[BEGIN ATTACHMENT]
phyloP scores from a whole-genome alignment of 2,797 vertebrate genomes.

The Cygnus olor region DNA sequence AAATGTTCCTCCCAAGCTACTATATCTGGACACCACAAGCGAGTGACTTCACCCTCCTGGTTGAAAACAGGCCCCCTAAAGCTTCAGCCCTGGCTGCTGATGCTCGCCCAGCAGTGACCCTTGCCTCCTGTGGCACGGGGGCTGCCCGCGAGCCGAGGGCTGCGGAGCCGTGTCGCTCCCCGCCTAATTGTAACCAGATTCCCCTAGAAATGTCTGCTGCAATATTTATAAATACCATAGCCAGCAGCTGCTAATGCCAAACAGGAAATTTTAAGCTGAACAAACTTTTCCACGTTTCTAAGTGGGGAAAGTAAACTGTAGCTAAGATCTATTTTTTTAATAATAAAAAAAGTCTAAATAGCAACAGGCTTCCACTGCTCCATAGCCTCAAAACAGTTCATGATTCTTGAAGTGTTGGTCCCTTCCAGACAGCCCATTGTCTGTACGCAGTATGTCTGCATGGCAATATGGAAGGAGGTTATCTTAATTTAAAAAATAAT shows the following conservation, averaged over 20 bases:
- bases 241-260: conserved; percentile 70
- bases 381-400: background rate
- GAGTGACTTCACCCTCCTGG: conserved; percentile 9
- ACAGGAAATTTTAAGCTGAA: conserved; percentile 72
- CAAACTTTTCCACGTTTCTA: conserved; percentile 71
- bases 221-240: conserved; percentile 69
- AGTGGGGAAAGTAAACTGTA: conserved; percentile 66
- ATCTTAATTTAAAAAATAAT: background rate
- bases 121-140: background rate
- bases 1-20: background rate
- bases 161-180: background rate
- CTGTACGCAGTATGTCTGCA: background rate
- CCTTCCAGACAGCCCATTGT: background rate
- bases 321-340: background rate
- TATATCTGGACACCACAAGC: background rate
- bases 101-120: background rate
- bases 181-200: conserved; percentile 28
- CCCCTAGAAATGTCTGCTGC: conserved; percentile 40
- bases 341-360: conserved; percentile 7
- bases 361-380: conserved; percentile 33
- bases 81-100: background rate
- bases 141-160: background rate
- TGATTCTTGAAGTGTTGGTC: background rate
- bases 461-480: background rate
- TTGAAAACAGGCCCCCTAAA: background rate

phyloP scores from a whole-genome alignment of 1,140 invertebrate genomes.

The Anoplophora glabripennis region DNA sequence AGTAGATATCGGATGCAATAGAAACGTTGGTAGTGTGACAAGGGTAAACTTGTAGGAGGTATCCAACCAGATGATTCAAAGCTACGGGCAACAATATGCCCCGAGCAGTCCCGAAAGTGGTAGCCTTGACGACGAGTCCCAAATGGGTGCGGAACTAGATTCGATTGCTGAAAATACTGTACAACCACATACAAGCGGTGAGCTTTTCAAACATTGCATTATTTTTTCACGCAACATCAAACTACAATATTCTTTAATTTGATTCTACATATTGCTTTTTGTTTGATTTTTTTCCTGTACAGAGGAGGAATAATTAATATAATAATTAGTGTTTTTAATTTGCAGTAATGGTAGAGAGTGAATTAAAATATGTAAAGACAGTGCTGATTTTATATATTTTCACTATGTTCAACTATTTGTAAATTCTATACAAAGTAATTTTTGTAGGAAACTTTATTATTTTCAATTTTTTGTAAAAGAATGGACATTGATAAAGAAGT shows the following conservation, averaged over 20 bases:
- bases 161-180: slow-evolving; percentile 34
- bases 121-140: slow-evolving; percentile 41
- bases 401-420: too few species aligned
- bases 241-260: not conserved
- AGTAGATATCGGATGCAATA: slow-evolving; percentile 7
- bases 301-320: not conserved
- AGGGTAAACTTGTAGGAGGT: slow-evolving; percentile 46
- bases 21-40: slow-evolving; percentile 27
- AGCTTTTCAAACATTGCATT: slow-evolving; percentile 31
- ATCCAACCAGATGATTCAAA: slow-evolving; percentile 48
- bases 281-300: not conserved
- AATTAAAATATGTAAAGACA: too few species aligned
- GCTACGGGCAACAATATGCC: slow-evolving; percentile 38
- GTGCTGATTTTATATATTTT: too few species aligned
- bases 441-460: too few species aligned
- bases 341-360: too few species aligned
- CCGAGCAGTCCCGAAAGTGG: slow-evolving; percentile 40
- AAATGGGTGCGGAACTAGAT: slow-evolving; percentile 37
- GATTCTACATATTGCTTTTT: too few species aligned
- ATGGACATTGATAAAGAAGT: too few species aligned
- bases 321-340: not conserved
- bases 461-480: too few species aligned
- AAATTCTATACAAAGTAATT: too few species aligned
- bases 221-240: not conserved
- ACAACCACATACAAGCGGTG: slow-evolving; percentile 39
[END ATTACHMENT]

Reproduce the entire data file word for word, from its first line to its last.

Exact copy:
phyloP scores from a whole-genome alignment of 2,797 vertebrate genomes.

The Cygnus olor region DNA sequence AAATGTTCCTCCCAAGCTACTATATCTGGACACCACAAGCGAGTGACTTCACCCTCCTGGTTGAAAACAGGCCCCCTAAAGCTTCAGCCCTGGCTGCTGATGCTCGCCCAGCAGTGACCCTTGCCTCCTGTGGCACGGGGGCTGCCCGCGAGCCGAGGGCTGCGGAGCCGTGTCGCTCCCCGCCTAATTGTAACCAGATTCCCCTAGAAATGTCTGCTGCAATATTTATAAATACCATAGCCAGCAGCTGCTAATGCCAAACAGGAAATTTTAAGCTGAACAAACTTTTCCACGTTTCTAAGTGGGGAAAGTAAACTGTAGCTAAGATCTATTTTTTTAATAATAAAAAAAGTCTAAATAGCAACAGGCTTCCACTGCTCCATAGCCTCAAAACAGTTCATGATTCTTGAAGTGTTGGTCCCTTCCAGACAGCCCATTGTCTGTACGCAGTATGTCTGCATGGCAATATGGAAGGAGGTTATCTTAATTTAAAAAATAAT shows the following conservation, averaged over 20 bases:
- bases 241-260: conserved; percentile 70
- bases 381-400: background rate
- GAGTGACTTCACCCTCCTGG: conserved; percentile 9
- ACAGGAAATTTTAAGCTGAA: conserved; percentile 72
- CAAACTTTTCCACGTTTCTA: conserved; percentile 71
- bases 221-240: conserved; percentile 69
- AGTGGGGAAAGTAAACTGTA: conserved; percentile 66
- ATCTTAATTTAAAAAATAAT: background rate
- bases 121-140: background rate
- bases 1-20: background rate
- bases 161-180: background rate
- CTGTACGCAGTATGTCTGCA: background rate
- CCTTCCAGACAGCCCATTGT: background rate
- bases 321-340: background rate
- TATATCTGGACACCACAAGC: background rate
- bases 101-120: background rate
- bases 181-200: conserved; percentile 28
- CCCCTAGAAATGTCTGCTGC: conserved; percentile 40
- bases 341-360: conserved; percentile 7
- bases 361-380: conserved; percentile 33
- bases 81-100: background rate
- bases 141-160: background rate
- TGATTCTTGAAGTGTTGGTC: background rate
- bases 461-480: background rate
- TTGAAAACAGGCCCCCTAAA: background rate

phyloP scores from a whole-genome alignment of 1,140 invertebrate genomes.

The Anoplophora glabripennis region DNA sequence AGTAGATATCGGATGCAATAGAAACGTTGGTAGTGTGACAAGGGTAAACTTGTAGGAGGTATCCAACCAGATGATTCAAAGCTACGGGCAACAATATGCCCCGAGCAGTCCCGAAAGTGGTAGCCTTGACGACGAGTCCCAAATGGGTGCGGAACTAGATTCGATTGCTGAAAATACTGTACAACCACATACAAGCGGTGAGCTTTTCAAACATTGCATTATTTTTTCACGCAACATCAAACTACAATATTCTTTAATTTGATTCTACATATTGCTTTTTGTTTGATTTTTTTCCTGTACAGAGGAGGAATAATTAATATAATAATTAGTGTTTTTAATTTGCAGTAATGGTAGAGAGTGAATTAAAATATGTAAAGACAGTGCTGATTTTATATATTTTCACTATGTTCAACTATTTGTAAATTCTATACAAAGTAATTTTTGTAGGAAACTTTATTATTTTCAATTTTTTGTAAAAGAATGGACATTGATAAAGAAGT shows the following conservation, averaged over 20 bases:
- bases 161-180: slow-evolving; percentile 34
- bases 121-140: slow-evolving; percentile 41
- bases 401-420: too few species aligned
- bases 241-260: not conserved
- AGTAGATATCGGATGCAATA: slow-evolving; percentile 7
- bases 301-320: not conserved
- AGGGTAAACTTGTAGGAGGT: slow-evolving; percentile 46
- bases 21-40: slow-evolving; percentile 27
- AGCTTTTCAAACATTGCATT: slow-evolving; percentile 31
- ATCCAACCAGATGATTCAAA: slow-evolving; percentile 48
- bases 281-300: not conserved
- AATTAAAATATGTAAAGACA: too few species aligned
- GCTACGGGCAACAATATGCC: slow-evolving; percentile 38
- GTGCTGATTTTATATATTTT: too few species aligned
- bases 441-460: too few species aligned
- bases 341-360: too few species aligned
- CCGAGCAGTCCCGAAAGTGG: slow-evolving; percentile 40
- AAATGGGTGCGGAACTAGAT: slow-evolving; percentile 37
- GATTCTACATATTGCTTTTT: too few species aligned
- ATGGACATTGATAAAGAAGT: too few species aligned
- bases 321-340: not conserved
- bases 461-480: too few species aligned
- AAATTCTATACAAAGTAATT: too few species aligned
- bases 221-240: not conserved
- ACAACCACATACAAGCGGTG: slow-evolving; percentile 39